Cajal Institute, Spanish National Research Council (CSIC)

And after the phone?

Well, the dominant metaphor is that the brain is something like a computer. It’s doing some sort of math. And this idea, which emerged in the 1940s and early 1950s, still dominates more than 70 years later.

There are distinct limits to this metaphor. There aren’t many scientists who would say, “Literally, the brain is like a computer with a central processing unit, with a graphics card. If I take my graphics unit out of my computer, it will have no image, whereas if I’m damaging a particular part of my brain, if I’m lucky there may be enough plasticity in other parts of my brain to recover some aspect of these functions. Brains are alive.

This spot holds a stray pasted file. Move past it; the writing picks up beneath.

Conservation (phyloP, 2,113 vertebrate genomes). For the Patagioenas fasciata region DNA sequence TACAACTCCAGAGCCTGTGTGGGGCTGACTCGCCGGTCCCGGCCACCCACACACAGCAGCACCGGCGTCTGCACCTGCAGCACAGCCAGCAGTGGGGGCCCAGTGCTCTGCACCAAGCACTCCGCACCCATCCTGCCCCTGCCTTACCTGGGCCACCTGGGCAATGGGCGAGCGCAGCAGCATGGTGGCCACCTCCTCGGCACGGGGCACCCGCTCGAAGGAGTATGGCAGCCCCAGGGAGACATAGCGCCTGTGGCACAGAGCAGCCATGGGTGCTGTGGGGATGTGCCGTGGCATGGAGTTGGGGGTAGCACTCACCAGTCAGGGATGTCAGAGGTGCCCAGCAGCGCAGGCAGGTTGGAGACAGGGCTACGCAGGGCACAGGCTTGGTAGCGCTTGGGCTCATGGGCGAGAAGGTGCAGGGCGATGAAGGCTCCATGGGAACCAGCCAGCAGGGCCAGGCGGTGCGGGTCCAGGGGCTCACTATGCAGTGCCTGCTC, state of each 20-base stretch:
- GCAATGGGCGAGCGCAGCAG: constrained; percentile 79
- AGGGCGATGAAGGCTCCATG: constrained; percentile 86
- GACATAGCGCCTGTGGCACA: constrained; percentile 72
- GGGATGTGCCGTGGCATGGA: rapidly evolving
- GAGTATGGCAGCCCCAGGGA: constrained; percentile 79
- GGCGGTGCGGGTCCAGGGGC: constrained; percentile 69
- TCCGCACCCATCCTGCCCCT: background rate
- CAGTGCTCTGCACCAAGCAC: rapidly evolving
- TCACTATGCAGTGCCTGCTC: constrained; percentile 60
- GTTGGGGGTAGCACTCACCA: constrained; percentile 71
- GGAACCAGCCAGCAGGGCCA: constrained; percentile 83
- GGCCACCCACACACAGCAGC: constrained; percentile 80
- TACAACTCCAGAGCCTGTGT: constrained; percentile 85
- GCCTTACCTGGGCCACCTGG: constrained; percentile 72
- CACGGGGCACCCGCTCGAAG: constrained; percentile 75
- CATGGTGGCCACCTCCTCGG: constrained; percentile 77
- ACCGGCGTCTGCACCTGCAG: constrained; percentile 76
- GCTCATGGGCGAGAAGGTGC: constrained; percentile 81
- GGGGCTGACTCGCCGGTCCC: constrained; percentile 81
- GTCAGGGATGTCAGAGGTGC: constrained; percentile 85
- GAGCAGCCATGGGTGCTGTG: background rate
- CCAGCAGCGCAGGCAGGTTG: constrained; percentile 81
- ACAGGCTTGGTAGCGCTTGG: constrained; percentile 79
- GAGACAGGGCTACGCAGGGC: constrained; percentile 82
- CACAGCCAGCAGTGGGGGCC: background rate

If we see the limits of this metaphor that we have been working with for 70 years, is it because the computer metaphor has somehow exceeded its usefulness? Is there a better metaphor?

Well, if I knew it, I would be very rich. I’m not sure just saying “Yeah, we need a new metaphor” is going to help us. When I was a student holograms were big business, but people gave it up. More recently, with the advent of cloud computing, people have started to say, “Well, maybe the brain looks a little more like a cloud computing system. But there haven’t really been any experiences that have emerged from using the metaphor.

Brains have evolved over perhaps 600 million years. Each animal line has a different type of brain that reacts and processes the world in different ways due to its evolutionary past. So maybe our brains don’t have a single explanation. It may be a mistake. Maybe we’ll have to settle for lots of little explanations.